Bowfin - Amia calva
(This page was last updated - 11/26/2007)
Scientific name: Amia calva (calva = smooth)
Common names: bowfin, grinnel, dogfish, mudfish
A Reelfoot Lake Tennessee bowfin - photo by Jim Negus
Bowfin are related to an ancient group of fishes, the Amiiformes, and the only living species in the family Amiidae. They are native to West Tennessee and widespread in the Mississippi River and its tributaries. Bowfin are less common in the lower Tennessee and Cumberland Rivers.
The Tennessee angling record taken from Reelfoot Lake in 1983 weighed over 15 pounds. The world angling record from South Carolina is 21.5 pounds.
Bowfin are so unique that they would not likely be confused with any other Tennessee fish. They have very large mouths containing many sharp teeth, a long dorsal fin, and rounded tail fin. All young bowfin have a spot on the upper base of the tail. This spot persists in adult males, but is typically absent in adult females.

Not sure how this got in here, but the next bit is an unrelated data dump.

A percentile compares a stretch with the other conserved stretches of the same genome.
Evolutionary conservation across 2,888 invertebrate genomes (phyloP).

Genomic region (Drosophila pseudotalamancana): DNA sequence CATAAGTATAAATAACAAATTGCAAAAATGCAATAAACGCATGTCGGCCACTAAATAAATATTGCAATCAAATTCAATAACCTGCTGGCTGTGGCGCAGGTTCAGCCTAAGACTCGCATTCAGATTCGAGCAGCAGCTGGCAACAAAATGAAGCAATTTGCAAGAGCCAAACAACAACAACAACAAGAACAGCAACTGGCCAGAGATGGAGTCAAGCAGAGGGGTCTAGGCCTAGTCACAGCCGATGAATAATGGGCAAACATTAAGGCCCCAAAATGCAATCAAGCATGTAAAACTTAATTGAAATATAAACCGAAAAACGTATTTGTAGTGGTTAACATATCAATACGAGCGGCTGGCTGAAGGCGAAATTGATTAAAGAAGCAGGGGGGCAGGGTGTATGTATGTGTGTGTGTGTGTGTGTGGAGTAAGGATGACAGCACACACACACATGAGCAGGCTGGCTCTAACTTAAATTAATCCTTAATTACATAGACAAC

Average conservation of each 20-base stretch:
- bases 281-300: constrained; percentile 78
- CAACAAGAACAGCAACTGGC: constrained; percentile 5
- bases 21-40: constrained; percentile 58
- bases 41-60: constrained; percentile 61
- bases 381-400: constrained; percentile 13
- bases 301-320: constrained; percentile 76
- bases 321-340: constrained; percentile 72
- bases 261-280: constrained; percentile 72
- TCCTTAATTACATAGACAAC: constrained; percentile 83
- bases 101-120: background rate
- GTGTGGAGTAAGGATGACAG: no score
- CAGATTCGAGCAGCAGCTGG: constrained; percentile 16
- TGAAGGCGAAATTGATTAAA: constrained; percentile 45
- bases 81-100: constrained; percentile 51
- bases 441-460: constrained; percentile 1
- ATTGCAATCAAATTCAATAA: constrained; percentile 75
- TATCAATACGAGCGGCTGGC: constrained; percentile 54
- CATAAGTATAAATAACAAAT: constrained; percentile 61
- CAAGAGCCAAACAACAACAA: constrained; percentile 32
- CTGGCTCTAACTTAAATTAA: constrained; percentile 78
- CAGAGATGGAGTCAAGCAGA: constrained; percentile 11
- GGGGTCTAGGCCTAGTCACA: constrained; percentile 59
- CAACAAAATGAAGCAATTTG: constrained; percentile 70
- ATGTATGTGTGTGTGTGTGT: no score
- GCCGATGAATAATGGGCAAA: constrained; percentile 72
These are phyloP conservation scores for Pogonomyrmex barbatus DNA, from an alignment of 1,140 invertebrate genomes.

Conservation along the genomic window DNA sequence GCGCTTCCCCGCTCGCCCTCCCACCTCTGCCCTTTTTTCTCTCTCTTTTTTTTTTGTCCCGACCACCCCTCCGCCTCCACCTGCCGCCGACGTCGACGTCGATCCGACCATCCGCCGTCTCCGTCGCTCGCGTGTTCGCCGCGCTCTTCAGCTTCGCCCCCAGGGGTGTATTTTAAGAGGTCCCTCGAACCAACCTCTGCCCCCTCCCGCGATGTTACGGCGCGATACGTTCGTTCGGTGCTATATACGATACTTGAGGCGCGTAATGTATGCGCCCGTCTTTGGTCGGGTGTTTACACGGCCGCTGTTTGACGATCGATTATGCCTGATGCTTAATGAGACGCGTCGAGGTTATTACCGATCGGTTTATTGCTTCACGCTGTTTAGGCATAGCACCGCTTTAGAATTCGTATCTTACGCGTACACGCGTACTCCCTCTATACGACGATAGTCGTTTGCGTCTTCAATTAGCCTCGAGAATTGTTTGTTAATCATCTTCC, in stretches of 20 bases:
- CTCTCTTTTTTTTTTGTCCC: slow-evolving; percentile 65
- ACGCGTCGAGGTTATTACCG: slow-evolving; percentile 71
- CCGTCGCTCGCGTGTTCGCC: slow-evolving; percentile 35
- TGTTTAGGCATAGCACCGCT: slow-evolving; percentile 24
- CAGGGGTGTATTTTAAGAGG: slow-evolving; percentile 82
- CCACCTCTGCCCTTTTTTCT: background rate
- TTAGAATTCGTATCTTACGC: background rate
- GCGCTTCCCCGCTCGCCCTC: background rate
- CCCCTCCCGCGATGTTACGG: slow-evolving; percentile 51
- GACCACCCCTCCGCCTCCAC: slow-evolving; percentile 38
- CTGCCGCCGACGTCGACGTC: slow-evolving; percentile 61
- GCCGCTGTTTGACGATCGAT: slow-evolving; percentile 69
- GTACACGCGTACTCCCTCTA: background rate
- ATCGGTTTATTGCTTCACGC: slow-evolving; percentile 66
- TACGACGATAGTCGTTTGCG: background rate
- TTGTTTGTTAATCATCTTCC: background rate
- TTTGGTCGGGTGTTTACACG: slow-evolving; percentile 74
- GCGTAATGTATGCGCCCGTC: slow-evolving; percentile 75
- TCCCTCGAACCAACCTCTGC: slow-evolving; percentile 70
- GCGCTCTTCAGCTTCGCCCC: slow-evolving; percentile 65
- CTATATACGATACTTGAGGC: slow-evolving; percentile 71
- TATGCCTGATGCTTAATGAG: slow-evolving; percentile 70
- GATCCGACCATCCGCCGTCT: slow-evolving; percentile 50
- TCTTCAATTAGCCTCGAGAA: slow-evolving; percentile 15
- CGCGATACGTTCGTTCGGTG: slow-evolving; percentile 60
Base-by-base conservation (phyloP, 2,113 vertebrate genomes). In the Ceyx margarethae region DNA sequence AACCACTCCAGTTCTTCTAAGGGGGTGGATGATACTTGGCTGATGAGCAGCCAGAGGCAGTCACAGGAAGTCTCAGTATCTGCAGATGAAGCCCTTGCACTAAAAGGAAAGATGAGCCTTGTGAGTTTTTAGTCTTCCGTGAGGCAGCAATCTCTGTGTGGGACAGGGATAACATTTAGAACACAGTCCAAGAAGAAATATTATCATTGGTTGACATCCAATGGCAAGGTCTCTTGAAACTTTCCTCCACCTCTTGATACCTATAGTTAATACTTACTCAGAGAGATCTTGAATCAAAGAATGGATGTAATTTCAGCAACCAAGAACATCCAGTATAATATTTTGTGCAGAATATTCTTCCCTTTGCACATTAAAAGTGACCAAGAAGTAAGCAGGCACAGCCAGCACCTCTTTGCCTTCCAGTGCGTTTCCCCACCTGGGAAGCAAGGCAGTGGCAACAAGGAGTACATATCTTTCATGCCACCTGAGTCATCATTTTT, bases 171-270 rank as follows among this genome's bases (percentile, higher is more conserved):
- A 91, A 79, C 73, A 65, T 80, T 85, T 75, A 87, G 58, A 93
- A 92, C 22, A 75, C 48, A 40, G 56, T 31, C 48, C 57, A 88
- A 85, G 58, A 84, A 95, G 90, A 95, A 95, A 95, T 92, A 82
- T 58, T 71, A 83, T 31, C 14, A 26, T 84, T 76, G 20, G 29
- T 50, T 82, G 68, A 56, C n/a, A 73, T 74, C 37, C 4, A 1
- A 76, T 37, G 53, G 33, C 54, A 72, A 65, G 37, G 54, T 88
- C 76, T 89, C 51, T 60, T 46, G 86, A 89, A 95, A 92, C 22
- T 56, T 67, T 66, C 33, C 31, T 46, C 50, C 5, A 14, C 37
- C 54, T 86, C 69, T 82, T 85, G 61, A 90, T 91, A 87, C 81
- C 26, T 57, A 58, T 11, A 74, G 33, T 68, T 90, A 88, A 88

Facial characteristics of a bowfin - photo by Jim Negus
Very young bowfin feed on insects and small invertebrates. They prey mostly on fish after reaching four inches, but crayfish can make up a significant portion of an adult bowfin's diet.
Although not generally eaten, it has been reported their flesh is excellent.
Spawning occurs in late spring. Males construct nests in shallow water and guard the young until they leave the nesting areas.
Another Reelfoot Lake bowfin - photo by Jim Negus
Etnier, D. and W. Starnes. 1993. The Fishes of Tennessee. The University of Tennessee Press.